9 For more information, see www.fda.gov/AnimalVeterinary/SafetyHealth/RecallsWithdrawals/ucm042004.htm (accessed July 31, 2017).
10 He cautioned that in Spain, they continued to use cipro-enrofloxacin until virtually all of their Campylobacter was resistant to ciprofloxacin.
Europe found the strain was already spreading rapidly (Voss et al., 2005). Whole-genome sequencing was applied to understand the evolutionary history of its epidemiology, which originated as methicillin-susceptible Staphylococcus aureus (MSSA) that had made a host jump from humans to animals. Heavy antibiotic use mediated the transition from human MSSA to pig MRSA, which began spreading back to people working in the agricultural industry, mainly through direct exposure. Price warned that farmers, farm workers, and veterinarians—and their families—are on the frontline of livestock-associated MRSA, which can be fatal to a susceptible host. An important cautionary example of horizontal gene transfer, said Price, is mobilized colistin resistance (see Box 3-2).
Future Directions for Research in Resistance Transmission
Going forward, said Price, whole-genome phylogenetic analyses will help to trace host jumps and the natural history of mobile element acquisition. Bayesian molecular clock analyses can be used to estimate the point of time in prehistory when two or more life forms diverged; he suggested that it will also help to estimate the timing of when mobile elements jump
between animals and people. However, mobile genetic elements are often noisy, with much recombination and little reliable phylogenetic signal. He said that longer-read sequencing methods may help address this challenge, but it will require significant investment to define the clouds of genetic diversity that can exist even on a single farm. Furthermore, it is not yet possible to quantify the proportion of antibiotic-resistant human infections that are caused by antibiotic use in livestock production, be it historic or contemporary. Addressing antibiotic resistance will require ensuring transparency, obtaining source samples, closing the routine disease prevention loophole, and raising animals and people in ways that promote health and obviate the need for antibiotics, he concluded.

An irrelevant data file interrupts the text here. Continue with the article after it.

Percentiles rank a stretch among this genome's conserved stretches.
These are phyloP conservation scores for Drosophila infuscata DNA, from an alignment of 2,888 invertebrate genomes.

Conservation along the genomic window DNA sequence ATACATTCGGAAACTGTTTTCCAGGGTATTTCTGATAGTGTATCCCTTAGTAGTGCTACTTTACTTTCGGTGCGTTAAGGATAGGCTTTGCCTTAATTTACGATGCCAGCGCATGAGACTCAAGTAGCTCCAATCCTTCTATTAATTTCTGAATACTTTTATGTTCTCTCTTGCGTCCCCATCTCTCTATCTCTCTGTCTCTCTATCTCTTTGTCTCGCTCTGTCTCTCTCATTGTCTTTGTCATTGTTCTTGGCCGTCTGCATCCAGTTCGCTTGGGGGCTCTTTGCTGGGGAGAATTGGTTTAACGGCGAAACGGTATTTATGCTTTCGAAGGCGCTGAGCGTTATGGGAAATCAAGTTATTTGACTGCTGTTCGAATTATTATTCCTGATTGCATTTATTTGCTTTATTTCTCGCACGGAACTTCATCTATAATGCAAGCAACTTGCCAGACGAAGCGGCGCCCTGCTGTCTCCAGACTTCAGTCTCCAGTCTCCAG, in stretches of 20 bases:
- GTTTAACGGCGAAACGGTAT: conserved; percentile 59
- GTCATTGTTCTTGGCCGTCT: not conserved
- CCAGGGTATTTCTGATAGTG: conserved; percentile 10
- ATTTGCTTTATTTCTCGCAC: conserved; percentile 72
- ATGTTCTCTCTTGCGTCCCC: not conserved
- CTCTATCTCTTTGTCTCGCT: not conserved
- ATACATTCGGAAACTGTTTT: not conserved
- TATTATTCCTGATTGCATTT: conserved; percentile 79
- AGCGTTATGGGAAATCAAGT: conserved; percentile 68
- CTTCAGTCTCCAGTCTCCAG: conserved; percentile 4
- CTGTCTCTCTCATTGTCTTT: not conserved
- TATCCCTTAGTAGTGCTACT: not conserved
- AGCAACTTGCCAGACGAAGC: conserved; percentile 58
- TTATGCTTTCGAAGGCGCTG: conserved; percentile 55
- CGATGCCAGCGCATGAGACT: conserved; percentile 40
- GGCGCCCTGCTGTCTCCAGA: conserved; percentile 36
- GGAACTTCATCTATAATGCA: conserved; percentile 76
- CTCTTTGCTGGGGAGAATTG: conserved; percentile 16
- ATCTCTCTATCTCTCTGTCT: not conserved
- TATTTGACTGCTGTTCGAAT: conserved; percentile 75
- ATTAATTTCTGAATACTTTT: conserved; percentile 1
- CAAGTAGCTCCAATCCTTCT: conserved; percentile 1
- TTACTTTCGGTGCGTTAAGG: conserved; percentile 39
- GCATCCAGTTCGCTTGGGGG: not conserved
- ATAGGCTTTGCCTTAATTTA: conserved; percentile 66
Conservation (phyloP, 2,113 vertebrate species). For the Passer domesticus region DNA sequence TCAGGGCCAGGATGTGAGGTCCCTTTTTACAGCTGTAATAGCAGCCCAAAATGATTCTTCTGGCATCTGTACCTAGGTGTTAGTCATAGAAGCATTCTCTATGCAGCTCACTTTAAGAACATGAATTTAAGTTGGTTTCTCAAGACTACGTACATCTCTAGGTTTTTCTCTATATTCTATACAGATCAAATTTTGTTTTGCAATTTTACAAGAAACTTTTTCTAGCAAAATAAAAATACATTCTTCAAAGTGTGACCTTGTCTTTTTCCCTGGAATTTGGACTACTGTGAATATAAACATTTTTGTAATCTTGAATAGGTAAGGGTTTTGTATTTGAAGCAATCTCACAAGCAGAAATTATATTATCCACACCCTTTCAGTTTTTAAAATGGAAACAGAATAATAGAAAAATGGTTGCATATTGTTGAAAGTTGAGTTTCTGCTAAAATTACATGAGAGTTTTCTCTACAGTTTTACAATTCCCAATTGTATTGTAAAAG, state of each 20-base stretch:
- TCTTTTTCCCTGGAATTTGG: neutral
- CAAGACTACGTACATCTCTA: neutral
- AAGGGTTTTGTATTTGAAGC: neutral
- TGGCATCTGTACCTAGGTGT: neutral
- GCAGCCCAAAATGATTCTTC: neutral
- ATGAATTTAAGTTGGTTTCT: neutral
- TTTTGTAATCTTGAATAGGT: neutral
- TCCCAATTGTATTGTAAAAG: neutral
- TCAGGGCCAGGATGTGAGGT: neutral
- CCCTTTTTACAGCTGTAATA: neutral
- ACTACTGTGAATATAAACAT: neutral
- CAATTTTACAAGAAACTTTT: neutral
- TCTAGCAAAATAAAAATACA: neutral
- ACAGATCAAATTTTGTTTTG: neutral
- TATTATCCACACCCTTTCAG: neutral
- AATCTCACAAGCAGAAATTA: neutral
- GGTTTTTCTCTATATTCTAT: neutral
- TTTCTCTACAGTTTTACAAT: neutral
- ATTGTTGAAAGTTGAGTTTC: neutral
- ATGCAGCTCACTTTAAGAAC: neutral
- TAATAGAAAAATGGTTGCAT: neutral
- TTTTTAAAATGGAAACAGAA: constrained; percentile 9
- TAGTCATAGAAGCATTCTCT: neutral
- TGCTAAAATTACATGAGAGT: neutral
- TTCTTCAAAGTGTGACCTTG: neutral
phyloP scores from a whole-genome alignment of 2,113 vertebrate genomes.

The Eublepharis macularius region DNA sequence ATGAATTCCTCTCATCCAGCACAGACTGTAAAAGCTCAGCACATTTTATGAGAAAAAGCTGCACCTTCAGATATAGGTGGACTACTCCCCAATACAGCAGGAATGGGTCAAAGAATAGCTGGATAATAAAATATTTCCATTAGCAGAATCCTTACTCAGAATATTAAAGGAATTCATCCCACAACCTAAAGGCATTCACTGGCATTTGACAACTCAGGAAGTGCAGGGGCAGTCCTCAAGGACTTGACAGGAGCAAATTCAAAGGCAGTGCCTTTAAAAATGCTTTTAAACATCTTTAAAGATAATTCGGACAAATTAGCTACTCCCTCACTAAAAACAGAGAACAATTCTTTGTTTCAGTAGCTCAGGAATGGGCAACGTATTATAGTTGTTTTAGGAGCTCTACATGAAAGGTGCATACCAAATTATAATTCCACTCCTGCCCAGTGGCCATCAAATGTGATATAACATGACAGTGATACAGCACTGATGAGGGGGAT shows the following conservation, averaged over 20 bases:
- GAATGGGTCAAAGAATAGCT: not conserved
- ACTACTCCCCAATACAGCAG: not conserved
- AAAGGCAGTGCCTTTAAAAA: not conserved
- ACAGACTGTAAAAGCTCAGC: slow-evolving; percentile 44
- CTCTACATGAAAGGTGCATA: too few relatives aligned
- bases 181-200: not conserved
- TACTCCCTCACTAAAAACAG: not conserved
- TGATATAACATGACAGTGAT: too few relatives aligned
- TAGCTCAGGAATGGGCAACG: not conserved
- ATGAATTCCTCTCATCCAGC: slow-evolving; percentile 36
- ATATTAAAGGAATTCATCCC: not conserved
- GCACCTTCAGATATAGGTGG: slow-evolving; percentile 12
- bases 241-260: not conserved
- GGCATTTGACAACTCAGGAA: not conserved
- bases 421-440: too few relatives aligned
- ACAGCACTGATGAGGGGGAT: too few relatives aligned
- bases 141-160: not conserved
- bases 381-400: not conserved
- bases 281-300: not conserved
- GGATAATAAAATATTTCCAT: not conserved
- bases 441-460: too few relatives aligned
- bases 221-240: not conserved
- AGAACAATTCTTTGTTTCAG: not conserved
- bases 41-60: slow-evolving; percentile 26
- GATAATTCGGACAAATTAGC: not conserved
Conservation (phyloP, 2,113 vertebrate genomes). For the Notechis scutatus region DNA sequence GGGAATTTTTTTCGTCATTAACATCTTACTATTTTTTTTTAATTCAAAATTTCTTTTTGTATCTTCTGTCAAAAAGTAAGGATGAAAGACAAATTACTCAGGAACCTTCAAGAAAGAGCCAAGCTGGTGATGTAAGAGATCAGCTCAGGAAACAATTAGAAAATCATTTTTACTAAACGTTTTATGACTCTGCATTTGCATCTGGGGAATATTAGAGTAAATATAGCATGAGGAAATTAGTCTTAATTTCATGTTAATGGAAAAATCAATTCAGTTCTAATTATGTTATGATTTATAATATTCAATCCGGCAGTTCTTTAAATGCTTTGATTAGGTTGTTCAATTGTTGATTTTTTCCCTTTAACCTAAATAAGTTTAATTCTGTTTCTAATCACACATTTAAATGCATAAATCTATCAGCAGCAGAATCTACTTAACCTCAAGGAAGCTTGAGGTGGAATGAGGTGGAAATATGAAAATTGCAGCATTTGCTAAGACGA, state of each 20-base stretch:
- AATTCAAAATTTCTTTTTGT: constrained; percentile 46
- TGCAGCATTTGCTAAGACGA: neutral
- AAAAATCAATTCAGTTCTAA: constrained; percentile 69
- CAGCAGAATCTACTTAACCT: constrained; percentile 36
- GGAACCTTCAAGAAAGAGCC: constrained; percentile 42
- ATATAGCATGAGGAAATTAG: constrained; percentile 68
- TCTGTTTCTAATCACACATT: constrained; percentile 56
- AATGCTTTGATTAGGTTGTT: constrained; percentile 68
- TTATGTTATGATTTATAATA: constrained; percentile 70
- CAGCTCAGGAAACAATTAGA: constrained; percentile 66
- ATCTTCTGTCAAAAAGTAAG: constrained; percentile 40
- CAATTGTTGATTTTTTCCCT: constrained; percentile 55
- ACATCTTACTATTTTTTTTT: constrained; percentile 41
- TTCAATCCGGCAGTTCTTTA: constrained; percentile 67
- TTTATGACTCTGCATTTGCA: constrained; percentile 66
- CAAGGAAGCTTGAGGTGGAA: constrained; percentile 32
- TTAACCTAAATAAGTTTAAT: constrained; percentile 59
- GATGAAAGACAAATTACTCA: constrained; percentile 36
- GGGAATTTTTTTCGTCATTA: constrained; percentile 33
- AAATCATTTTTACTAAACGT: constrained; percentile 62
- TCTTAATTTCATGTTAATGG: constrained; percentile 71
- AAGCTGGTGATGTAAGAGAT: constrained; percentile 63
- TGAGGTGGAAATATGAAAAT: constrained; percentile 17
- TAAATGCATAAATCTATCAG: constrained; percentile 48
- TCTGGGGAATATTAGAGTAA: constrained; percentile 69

Environmental Reservoirs of Antimicrobial Resistance and Effects of Antibiotic Residues
The One Health framework has three key elements, said Topp: humans who receive antibiotics; animals and fish that receive antibiotics; and the terrestrial and aquatic environments. Microorganisms in the environment represent a reservoir of genes that confer resistance to antibiotics, he explained, and those genes can be recruited into pathogens of significance to human or animal health. The environment also represents a way for these antibiotic-resistant organisms to transmit to humans, to animals, and between humans and animals. Pathogenic organisms can carry antibiotic resistance genes, he said, but commensal organisms can also carry antibiotic resistance genes that ultimately can be transmitted to pathogens. He presented Figure 3-4, which articulates the sources and transmission pathways of antimicrobial resistance within the One Health framework.
Impact of Anthropogenic Activities on the Environmental Reservoir
From a One Health perspective, Topp said, a major concern is that anthropogenic activities are potentiating an environment conducive to resistance transmission. Researchers are working on multiple fronts to mitigate this effect. Most work is focused on the increasing abundance of antibiotic resistance genes in the environment, which entails an undesirable increase in exposure to these genes through the environment. Another concern is the promotion of resistance to new antibiotics as they are brought to market, he said. Evidence suggests that bacteria in environments exposed to certain chemicals have an accelerated evolution rate. Another focus is whether the association between antibiotic resistance genes and elements that confer mobility is increasing, which would accelerate the speed at which human pathogens recruit those genes. Yet another focus is whether resistance genes get “stacked,” thus increasing the probability of resistance to multiple
classes of antibiotics. Genes conferring multiple types of resistance that are dispersed in different bacteria are of less concern than those on a single bacterium that can be exchanged to other bacteria, he said.